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Did the experience help him find what he was looking for?
“I think I’m different,” he says. “But I don’t know.”
* * *
It’s easier to track Ibogaine’s effect on hardcore addicts. Wilkins keeps tabs on former clients and estimates that one out of every five stays off his or her “primary substance” for six months or more.
Tom Kingsley Brown, an anthropologist at UC San Diego who describes his area of study as “religious conversion and altered states of consciousness,” recently began recruiting Pangea patients for an independent assessment of ibogaine’s long-term efficacy. Brown follows up monthly with opiate addicts during the year following their ibogaine treatment to gauge whether their quality of life has improved.
“People I’ve interviewed at the clinic have had really good results, especially in the first month or so,” reports Brown, who has enrolled four study subjects to date and hopes for a group of 30. “We know ibogaine interrupts the addiction in the short term, but what we’re really curious about is: Does that translate into long-term relief from drug dependence?”
Participants in Brown’s study fill out questionnaires that ask them to rate, on a scale of one to five, the intensity of different aspects of their trip.
“People have been circling a lot of fours and fives,” Brown says. “One of the things we’re trying to look at is if the intensity of the ibogaine experience correlates with treatment success. I strongly suspect there’s some sort of psychological component. I doubt it’s just a biological phenomenon.”
Some scientists beg to differ. Foremost among them are Mash and Glick.
“The hallucinations are just an unfortunate side effect,” Glick asserts, explaining that ibogaine works on the brain like a “hybrid” of PCP and LSD. “Part of the problem is that when you go through this thing, it’s so profound you’ve got to believe it’s doing something. In part, it’s an attempt by the person who’s undergoing it to make sense of the whole thing.”
Generally speaking, Glick’s research on rats has shown that ibogaine “dampens” the brain’s so-called reward pathway, reducing the release of neurotransmitters such as dopamine, which cause the highs associated with everything from heroin to sugary foods. The compound has also been proven to increase production of GDNF, a type of protein that quells cravings, and to block the brain’s nicotinic receptors, the same spots that are stimulated by tobacco and other addictive substances. In other words, ibogaine doesn’t work in any one particular way or even on one specific part of the brain, and it’s these multiple “mechanisms of action,” researchers say, that make it so effective for so many different types of addiction.
People who’ve taken ibogaine say it can have the unintended consequence of temporarily turning them off a substance other than their drug of choice. Lauren Wertheim traveled from her hometown of Omaha, Nebraska, to a rehab center called Awakening In the Dream House near Puerto Vallarta, Mexico, and used ibogaine to kick her meth habit. “Ibogaine resets all your [tolerance] levels to zero, like you’ve never done drugs,” she says. “Even coffee—the first cup set me off like a rocket launcher. That’s when I was like, ‘This stuff is for real.’”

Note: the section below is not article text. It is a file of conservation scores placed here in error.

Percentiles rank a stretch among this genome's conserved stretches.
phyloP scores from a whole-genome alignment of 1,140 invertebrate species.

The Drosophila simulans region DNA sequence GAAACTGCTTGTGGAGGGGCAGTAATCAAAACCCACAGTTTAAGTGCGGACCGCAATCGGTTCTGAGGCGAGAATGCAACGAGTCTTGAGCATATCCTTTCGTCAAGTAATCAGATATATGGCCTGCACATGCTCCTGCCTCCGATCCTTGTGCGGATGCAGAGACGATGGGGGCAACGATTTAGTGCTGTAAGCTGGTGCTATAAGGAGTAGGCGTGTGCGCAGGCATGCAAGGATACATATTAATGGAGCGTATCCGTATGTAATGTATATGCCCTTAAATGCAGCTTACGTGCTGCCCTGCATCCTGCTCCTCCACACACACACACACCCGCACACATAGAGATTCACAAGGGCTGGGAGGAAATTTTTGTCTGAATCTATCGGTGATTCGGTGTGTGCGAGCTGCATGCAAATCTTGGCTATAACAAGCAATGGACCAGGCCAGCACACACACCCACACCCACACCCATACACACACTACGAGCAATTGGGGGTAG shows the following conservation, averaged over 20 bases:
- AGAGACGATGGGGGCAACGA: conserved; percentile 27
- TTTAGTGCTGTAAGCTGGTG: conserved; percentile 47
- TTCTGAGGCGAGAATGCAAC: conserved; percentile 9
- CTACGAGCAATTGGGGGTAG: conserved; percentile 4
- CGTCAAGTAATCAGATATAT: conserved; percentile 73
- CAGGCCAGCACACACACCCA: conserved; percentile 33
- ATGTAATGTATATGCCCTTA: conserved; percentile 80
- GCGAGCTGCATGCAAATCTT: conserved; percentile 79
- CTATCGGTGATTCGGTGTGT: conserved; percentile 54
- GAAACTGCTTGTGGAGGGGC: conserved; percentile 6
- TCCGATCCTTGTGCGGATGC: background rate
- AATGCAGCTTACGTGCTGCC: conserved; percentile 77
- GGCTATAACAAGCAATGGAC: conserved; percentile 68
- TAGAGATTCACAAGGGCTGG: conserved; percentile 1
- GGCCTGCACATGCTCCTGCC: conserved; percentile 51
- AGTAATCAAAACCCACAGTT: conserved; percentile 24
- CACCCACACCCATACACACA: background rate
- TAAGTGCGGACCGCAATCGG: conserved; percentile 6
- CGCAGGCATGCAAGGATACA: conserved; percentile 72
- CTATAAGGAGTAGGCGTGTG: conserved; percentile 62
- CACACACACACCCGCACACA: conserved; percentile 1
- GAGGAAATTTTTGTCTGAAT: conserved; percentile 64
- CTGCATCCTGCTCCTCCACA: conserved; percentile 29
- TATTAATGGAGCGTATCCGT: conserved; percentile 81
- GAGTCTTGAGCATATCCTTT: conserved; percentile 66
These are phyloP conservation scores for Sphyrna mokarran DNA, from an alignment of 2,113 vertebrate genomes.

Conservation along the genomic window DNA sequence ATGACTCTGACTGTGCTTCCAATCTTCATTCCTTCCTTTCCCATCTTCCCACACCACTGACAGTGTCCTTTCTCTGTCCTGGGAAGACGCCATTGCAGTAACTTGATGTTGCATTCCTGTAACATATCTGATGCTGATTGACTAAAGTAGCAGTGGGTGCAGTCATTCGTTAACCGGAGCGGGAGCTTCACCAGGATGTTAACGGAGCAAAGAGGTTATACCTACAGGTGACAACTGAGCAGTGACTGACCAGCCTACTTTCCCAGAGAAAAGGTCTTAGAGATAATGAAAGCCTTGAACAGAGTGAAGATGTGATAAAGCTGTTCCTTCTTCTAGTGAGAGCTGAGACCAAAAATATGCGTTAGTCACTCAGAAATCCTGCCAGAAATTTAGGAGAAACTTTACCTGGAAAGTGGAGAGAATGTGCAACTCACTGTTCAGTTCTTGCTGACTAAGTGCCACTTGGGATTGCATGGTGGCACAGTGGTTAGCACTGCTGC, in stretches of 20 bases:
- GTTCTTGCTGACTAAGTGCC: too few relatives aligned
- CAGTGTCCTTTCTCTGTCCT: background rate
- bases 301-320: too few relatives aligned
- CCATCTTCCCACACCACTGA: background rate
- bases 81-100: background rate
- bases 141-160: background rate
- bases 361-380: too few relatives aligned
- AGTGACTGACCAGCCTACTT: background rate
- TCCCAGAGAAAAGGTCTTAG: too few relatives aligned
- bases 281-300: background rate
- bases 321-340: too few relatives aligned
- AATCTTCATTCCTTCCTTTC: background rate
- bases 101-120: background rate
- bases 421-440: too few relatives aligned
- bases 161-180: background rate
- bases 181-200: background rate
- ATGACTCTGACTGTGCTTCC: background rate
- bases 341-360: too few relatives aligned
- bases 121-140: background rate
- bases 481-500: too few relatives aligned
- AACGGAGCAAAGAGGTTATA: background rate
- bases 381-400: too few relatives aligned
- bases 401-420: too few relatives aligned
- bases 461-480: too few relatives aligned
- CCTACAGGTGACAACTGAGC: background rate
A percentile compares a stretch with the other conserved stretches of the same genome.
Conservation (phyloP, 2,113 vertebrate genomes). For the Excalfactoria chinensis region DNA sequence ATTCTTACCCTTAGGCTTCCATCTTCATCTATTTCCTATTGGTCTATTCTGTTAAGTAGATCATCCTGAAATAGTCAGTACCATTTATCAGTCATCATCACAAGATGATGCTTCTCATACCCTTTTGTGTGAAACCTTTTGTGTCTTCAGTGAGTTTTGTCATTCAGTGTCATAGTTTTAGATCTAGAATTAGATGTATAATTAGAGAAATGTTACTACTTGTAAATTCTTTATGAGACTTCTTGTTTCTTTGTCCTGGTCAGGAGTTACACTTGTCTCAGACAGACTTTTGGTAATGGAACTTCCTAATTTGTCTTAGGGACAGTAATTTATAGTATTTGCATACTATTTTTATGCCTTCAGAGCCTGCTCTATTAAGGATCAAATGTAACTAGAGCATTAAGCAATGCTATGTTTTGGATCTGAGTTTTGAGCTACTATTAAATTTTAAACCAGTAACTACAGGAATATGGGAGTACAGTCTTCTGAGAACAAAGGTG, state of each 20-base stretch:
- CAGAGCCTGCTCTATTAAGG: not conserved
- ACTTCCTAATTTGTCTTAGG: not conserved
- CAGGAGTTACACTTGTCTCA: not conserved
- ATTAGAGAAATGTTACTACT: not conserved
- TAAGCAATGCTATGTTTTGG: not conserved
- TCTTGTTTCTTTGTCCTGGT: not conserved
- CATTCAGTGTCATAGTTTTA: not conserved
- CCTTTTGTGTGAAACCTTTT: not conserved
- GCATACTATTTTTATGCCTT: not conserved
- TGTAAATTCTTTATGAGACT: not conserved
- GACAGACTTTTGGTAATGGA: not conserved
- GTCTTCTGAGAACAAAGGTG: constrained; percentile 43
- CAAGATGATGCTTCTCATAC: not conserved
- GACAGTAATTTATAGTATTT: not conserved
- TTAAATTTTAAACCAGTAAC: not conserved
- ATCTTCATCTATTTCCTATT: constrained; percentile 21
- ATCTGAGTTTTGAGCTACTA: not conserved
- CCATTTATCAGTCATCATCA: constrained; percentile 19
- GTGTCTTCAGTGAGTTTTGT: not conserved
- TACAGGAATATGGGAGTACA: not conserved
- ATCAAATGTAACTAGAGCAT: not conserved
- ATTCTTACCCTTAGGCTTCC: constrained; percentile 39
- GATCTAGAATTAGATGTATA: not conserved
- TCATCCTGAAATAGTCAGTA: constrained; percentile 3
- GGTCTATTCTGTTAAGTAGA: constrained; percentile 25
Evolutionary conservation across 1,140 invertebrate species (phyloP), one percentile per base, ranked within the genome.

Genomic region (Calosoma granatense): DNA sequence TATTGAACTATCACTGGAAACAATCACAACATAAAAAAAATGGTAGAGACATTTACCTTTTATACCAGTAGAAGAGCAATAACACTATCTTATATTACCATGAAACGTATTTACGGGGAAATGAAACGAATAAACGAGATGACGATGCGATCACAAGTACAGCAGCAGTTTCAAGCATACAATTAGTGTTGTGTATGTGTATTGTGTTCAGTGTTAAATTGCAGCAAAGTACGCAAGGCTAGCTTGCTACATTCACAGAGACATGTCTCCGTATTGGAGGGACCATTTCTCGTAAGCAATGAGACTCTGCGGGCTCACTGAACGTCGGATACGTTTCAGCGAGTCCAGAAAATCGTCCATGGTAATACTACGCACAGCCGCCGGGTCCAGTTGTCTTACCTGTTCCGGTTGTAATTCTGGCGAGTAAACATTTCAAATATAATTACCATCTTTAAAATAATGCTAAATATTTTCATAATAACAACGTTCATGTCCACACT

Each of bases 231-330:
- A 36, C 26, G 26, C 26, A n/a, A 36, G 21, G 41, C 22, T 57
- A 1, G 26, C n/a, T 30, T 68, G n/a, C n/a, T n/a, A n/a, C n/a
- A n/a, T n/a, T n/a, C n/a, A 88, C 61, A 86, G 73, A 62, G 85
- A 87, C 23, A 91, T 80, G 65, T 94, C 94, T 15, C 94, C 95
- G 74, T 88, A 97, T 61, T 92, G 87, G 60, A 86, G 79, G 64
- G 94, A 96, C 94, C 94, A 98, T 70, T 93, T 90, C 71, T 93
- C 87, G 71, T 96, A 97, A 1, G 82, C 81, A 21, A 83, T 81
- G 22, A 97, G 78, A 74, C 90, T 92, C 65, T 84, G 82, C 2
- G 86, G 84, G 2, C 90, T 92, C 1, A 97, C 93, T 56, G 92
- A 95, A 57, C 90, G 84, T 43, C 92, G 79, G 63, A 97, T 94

Mash is convinced ibogaine works long-term because it is stored in fat cells and processed by the liver into a metabolite called noribogaine that possesses powerful detoxifying and antidepressant properties. “If you gave somebody LSD or psilocybin, and they were coming off opiates or meth, they’d go right back out and shoot up,” Mash says. “There’s evidence that it’s not the visions that get you drug-free; it is the ability of the metabolite to block the craving and block the signs and symptoms of opiate withdrawal and improve mood.”
Though they don’t question its effectiveness, both Mash and Glick believe it’s unlikely ibogaine will ever be widely accepted in the United States. It’s not just that ibogaine makes people hallucinate; it can be fatal.
Since 1991, at least 19 people have died during or shortly after undergoing ibogaine therapy. Alper examined the causes of death in the fatalities, which occurred between 1991 and 2008, and his findings suggest that ibogaine itself was not the culprit; the patients died because they had heart problems or combined the hallucinogen with their drug of choice. (By way of comparison, a study published last year by the Centers for Disease Control found that between 1999 and 2006, more than 4,600 people in the United States died from overdoses involving methadone.)
“It’s knowing who to treat and who not to treat,” Alper contends. “None of [the 19 fatalities] appear to have involved a healthy individual without preexisting disease who didn’t use other drugs during treatment. Two deaths occurred when they took ibogaine in crude alkaloid or root-bark form—they didn’t know what they were taking or how much.”